Mr. Castille: Not particularly. Our model is dynamic. It's tracking how your portfolio is going to perform, as well as the current cost of future retirement income. Both of those have their own evolution, and we're tracking how likely they are to evolve together. So, it puts the individual on the footing that they like to be on, focusing on income and savings rather than an accumulation of wealth. Wealth is just a means of getting to income.

InvestmentNews: Currently the model is designed only for people in the 55-65 age bracket. Why?

Mr. Castille: We plan to expand it first to the 65- to 75-year-olds, because we think there's more interest there. Longer term, we might be able to go to people younger than 55. The main message for the younger group is, pre-55, save 12% to 14%. At 55, get your bearings, course correct and close the gap, if there is one.

InvestmentNews: Since the modeling tool is basically oriented toward individual investors, where does the adviser fit in?

Mr. Castille: The idea is for individuals to use the website as a way of thinking about the problem, then talk to their adviser. The adviser can take that and very quickly and easily give clients a much more sophisticated and refined solution. It's customized, and can include the preferred active strategies of the adviser.

InvestmentNews: The model currently assumes future returns on the Russell 1000 and 2000 indexes in the 7% to 8% range. What's the basis for that expectation?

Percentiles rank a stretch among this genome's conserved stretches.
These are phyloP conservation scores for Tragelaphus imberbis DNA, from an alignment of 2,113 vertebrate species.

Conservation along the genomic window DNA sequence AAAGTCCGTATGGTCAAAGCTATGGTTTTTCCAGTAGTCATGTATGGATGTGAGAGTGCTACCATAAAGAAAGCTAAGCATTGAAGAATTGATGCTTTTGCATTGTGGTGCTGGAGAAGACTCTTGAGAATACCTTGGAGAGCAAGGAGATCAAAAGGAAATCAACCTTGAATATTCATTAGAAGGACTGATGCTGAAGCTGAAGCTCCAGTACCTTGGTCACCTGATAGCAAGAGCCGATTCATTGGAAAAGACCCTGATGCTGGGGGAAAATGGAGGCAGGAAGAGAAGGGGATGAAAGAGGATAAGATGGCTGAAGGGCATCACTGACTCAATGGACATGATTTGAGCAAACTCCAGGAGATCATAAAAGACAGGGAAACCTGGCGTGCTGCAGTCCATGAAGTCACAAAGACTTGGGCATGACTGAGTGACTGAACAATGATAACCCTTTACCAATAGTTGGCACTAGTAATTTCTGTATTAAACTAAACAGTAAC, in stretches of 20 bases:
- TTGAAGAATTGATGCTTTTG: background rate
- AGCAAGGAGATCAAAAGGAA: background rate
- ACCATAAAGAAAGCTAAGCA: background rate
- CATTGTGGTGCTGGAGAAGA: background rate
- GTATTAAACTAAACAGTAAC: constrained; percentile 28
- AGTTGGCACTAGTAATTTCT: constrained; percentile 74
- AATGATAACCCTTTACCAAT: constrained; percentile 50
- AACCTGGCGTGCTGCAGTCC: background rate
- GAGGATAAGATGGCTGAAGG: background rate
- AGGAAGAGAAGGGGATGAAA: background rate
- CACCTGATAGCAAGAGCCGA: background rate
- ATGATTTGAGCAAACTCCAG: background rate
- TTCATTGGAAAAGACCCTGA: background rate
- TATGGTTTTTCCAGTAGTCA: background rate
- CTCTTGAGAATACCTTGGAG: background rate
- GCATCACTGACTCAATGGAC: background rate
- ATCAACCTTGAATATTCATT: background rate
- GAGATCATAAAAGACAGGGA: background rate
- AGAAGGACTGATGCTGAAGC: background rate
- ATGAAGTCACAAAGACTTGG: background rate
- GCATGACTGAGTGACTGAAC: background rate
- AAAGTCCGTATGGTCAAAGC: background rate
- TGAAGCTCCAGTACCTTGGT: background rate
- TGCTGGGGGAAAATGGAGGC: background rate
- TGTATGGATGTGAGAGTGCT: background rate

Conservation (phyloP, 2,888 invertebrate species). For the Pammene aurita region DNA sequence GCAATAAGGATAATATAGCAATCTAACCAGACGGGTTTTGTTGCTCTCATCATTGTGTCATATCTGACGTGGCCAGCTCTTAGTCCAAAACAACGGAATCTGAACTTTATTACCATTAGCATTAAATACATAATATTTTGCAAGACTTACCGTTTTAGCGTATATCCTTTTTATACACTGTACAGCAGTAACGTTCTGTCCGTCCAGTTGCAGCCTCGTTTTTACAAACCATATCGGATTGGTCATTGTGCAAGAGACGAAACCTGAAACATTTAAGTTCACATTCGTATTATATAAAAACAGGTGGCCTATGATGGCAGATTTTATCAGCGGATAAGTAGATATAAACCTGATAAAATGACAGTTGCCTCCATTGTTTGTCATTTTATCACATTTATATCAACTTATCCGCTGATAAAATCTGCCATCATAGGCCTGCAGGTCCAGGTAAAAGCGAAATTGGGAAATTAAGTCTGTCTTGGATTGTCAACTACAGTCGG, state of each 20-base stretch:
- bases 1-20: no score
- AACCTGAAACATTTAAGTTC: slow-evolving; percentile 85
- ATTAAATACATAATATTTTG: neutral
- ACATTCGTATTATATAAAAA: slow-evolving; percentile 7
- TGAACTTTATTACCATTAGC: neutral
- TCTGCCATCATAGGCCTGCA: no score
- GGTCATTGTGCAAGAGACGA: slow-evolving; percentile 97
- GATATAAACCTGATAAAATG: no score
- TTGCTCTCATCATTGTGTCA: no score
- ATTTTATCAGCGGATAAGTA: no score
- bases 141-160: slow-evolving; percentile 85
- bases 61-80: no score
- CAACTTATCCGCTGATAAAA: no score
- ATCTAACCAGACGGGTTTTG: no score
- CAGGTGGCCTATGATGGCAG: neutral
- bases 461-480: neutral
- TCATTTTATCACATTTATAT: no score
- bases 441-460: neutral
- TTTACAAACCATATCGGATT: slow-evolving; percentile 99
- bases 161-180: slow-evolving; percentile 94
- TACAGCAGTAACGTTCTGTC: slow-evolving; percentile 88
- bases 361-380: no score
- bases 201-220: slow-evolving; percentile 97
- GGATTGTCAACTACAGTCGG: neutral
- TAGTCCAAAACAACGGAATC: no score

Mr. Castille: Our assumptions are built on bond yields, and we forecast the equity returns using BlackRock forecasting technologies. We ask, given the way that capital is allocated in the world, what would we have to believe about the markets for this capital to be allocated efficiently? So, what returns would people have to expect for them to want to hold this market portfolio? We call that reverse optimization.

InvestmentNews: Target date funds have proven popular with investors. But shouldn't advisers worry about losing their purpose, since target date funds handle both asset management and asset allocation decisions as clients age?

Mr. Castille: Many worried about that when target date funds first become popular. It was similar to the reaction to mutual funds — why would I as an adviser use a mutual fund when I can pick the securities myself?

But the reality is with a well-designed target date fund, it's not just about the investment capabilities. It's about the fact that it's wrapped in a package that's easy to understand, and provides scale and efficiency. Advisers still do the due diligence, and recommend funds that meet their clients' needs.

InvestmentNews: The traditional expectation of retirement at age 65 or younger won't work out for many people. What are the implications for lifestyles and investing?

Mr. Castille: We're going to get much more flexible about retirement. Boomers will transform the way we think about retirement. Some will work longer, others may taper off gradually. They're entering that phase of life with more human capital than other generations, and they're going to use it. We'll see more creativity in asset management services around flexible spending and retirement, and a focus on the difference between essential and discretionary spending. It will be a little bumpy at times, but I think we'll get to a good place eventually.

Richard F. Stolz is a freelance financial writer in Rockville, Md.